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Iceman in Action: Senior Airman Jonathan Sikora

U.S. Air Force Senior Airman Johnathan Sikora, a 354th Civil Engineer Squadron structural journeyman, helps build an obstacle course Nov. 16, 2016, at the Baker Field House on Eielson Air Force Base, Alaska. Sikora had experience in construction prior to joining the Air Force. (U.S. Air Force photo by Airman Isaac Johnson)

U.S. Air Force Senior Airman Johnathan Sikora, a 354th Civil Engineer Squadron structural journeyman, helps build an obstacle course Nov. 16, 2016, at the Baker Field House on Eielson Air Force Base, Alaska. Sikora had experience in construction prior to joining the Air Force. (U.S. Air Force photo by Airman Isaac Johnson)

U.S. Air Force Senior Airman Johnathan Sikora, a 354th Civil Engineer Squadron structural journeyman, gives feedback from a Green Dot class Dec. 6, 2016, at Eielson Air Force Base, Alaska. As a Green Dot instructor, Sikora helps the Air Force change the culture regarding inter-personal violence. (U.S. Air Force photo by Airman Isaac Johnson)

U.S. Air Force Senior Airman Johnathan Sikora, a 354th Civil Engineer Squadron structural journeyman, gives feedback from a Green Dot class Dec. 6, 2016, at Eielson Air Force Base, Alaska. As a Green Dot instructor, Sikora helps the Air Force change the culture regarding inter-personal violence. (U.S. Air Force photo by Airman Isaac Johnson)

U.S. Air Force Senior Airman Johnathan Sikora, a 354th Civil Engineer Squadron structural journeyman, takes a brief break Dec. 6, 2016, at the Baker Field House on Eielson Air Force Base, Alaska. Sikora says every day he tries to better himself and nobody should cap their potential in life. (U.S. Air Force photo by Airman Isaac Johnson)

U.S. Air Force Senior Airman Johnathan Sikora, a 354th Civil Engineer Squadron structural journeyman, takes a brief break Dec. 6, 2016, at the Baker Field House on Eielson Air Force Base, Alaska. Sikora says every day he tries to better himself and nobody should cap their potential in life. (U.S. Air Force photo by Airman Isaac Johnson)

EIELSON AIR FORCE BASE, Alaska --

Just like building a house, when constructing a better life you must start with a quality foundation. Unlike building a house, a toolset needed for life cannot be bought.

 

Senior Airman Jonathan Sikora, a 354th Civil Engineer Squadron structural journeyman, is a builder by trade, but does much more than construction.

 

Sikora joined the Air Force in 2014, in an open general career choice. Prior to the Air Force, he had a job as a construction worker and wasn’t sure if he would be able to do the same thing in the military.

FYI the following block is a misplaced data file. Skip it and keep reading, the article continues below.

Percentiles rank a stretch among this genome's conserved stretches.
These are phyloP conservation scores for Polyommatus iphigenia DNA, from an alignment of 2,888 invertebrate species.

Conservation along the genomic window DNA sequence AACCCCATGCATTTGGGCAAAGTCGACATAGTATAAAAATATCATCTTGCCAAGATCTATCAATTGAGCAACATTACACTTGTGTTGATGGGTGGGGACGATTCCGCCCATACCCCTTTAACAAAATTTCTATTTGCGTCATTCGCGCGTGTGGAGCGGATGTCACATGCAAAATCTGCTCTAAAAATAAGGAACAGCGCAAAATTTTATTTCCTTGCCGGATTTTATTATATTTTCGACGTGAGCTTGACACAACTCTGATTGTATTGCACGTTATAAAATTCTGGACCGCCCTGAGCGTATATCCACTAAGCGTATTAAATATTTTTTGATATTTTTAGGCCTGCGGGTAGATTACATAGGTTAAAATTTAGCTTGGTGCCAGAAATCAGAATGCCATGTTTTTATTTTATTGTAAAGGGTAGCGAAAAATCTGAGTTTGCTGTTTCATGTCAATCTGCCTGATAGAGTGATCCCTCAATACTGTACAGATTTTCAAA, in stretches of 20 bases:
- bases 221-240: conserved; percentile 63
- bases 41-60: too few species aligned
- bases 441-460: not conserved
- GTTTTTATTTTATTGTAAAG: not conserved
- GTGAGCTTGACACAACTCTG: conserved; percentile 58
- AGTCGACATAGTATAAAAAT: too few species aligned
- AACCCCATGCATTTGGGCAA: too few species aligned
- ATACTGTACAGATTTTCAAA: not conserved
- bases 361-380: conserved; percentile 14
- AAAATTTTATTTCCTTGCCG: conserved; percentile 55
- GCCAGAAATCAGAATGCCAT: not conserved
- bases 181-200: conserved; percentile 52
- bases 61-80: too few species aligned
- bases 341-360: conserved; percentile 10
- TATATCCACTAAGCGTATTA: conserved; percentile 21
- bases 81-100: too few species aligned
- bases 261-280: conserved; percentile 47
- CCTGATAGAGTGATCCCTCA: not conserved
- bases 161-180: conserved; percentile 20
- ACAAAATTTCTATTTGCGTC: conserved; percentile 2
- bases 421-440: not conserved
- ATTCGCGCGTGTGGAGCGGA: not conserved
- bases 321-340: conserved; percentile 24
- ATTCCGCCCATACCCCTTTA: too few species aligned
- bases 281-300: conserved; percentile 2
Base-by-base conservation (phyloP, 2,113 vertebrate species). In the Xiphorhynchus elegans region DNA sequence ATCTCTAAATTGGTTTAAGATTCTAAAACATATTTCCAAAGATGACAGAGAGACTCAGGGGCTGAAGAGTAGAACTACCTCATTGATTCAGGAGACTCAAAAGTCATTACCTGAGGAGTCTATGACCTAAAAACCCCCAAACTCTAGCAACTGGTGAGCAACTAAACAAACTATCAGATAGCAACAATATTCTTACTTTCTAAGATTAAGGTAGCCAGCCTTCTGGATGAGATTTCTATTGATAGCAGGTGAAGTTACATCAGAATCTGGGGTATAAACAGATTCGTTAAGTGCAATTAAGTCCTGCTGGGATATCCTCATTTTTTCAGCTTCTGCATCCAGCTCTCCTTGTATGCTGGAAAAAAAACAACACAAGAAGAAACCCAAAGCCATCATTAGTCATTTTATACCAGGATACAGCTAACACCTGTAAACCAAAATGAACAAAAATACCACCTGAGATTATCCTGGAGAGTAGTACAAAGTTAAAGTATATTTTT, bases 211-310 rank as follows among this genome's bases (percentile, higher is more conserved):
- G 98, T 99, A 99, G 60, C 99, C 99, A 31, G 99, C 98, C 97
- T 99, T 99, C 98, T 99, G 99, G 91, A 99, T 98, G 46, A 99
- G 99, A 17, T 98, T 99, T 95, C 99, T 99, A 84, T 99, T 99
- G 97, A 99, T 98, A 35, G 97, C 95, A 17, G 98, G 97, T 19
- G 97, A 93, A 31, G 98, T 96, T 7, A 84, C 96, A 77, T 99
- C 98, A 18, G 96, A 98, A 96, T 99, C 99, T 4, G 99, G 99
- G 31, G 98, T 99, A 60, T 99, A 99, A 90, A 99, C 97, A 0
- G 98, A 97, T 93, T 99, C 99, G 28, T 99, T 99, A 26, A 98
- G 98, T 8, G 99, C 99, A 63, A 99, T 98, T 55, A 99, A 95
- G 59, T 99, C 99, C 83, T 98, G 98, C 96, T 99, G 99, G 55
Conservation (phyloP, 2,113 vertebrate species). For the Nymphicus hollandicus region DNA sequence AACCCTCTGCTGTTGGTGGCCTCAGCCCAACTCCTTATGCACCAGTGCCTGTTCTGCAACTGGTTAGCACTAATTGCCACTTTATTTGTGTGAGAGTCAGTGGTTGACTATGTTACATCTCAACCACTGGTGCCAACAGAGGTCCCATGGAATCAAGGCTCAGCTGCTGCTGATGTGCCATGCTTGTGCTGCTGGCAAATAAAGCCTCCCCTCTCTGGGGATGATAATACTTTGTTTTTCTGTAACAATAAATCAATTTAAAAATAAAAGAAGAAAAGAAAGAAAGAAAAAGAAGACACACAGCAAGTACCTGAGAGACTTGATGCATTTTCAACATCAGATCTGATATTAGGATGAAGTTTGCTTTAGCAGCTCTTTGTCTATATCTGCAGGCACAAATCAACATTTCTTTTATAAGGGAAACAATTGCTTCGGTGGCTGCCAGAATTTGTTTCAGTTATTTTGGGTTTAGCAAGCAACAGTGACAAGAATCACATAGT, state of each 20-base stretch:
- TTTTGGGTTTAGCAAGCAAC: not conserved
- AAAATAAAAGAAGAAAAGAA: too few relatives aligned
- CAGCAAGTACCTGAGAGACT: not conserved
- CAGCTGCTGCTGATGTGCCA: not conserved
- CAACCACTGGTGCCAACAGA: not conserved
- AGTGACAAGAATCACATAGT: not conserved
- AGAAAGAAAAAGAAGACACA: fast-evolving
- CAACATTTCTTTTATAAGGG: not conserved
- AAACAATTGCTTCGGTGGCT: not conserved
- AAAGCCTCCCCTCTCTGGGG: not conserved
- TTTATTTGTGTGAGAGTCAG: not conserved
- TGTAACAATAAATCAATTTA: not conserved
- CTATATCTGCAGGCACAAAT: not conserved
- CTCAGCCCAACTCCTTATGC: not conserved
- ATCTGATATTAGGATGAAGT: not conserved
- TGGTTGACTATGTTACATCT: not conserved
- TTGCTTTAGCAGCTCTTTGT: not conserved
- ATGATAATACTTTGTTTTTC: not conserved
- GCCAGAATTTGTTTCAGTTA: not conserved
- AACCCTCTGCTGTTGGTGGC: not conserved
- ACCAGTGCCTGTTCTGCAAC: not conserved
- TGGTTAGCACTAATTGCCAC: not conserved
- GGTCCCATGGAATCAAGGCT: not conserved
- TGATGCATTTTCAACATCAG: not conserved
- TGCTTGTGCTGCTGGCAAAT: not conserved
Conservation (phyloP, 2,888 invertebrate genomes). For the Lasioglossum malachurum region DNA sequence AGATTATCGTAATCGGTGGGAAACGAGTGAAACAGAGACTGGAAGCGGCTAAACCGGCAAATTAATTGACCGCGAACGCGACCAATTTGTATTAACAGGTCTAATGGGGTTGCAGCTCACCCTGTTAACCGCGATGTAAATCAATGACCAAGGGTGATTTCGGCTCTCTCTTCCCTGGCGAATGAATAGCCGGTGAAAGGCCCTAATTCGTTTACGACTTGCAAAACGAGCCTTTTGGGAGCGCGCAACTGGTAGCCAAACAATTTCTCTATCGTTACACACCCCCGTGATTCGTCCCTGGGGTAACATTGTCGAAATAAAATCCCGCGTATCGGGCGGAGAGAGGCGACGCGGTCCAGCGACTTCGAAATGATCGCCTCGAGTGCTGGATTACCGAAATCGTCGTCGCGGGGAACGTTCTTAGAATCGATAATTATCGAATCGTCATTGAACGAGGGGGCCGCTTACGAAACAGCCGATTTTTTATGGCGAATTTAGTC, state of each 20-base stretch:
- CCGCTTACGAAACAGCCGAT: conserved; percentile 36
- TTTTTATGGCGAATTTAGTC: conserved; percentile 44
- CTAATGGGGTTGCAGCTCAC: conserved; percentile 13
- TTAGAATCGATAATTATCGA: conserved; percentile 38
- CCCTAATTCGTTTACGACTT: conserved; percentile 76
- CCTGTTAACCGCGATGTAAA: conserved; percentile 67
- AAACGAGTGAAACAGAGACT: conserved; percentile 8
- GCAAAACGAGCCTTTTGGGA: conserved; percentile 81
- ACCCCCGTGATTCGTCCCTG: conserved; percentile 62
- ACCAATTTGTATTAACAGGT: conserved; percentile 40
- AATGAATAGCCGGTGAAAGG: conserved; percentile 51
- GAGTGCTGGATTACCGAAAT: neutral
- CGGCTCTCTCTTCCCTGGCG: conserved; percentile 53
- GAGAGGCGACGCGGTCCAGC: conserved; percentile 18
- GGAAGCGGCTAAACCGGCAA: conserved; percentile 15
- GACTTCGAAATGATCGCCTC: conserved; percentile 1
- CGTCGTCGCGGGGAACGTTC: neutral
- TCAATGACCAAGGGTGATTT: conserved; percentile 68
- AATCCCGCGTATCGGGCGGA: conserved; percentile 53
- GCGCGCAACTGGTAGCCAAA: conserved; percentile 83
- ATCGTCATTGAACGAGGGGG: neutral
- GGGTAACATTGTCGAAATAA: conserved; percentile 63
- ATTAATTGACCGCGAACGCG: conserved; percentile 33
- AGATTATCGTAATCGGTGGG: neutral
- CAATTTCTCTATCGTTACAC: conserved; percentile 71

“People might be deterred from joining the military because there is a fear they will not be able to do something they love,” said Sikora. “I didn’t know what career field I would get into, but I took a chance and now wake up to a job I am still excited to do.”

 

Some Airmen may believe their job is less important than others, but just like many studs in a wall keep it from collapsing, every job contributes to the success of the mission.

 

“Being a contracting officer representative enables me to build relationships with contractors and find the best deals to try and save the Air Force money,” said Sikora. “Contractors that need to get on base to build or repair facilities for military personnel can’t do their job if they don’t have funding and the right documents.”

 

Aside from learning multiple areas of his career field, Sikora serves as a Green Dot mentor to build up the Airmen of Eielson in multiple ways.

 

“The purpose behind Green Dot is to start a culture change in the Air Force,” said Sikora. “We want everyone to be aware and stand up to situations and behaviors that can be harmful to others.”

 

Bad things can happen anywhere, but situations can often be prevented. As a Green Dot instructor, Sikora provides guidance on how to recognize potential Red Dot situations.

 

“I enjoy spreading positivity to others,” said Sikora. “I don't like interpersonal violence at all, so being able to teach and implement the training is very rewarding.”

 

Sikora is a “man of many hats.” He does his part to make sure Eielson is better while also taking the necessary steps to build a better life for himself.

 

“Every day I try to better myself; whether running faster or eating healthier,” said Sikora. “I was recently put into a new position. It’s different, but good because it has to do with construction management and that’s what I’m getting my degree in. I always tell myself to never cap my potential and I don't think anyone should.”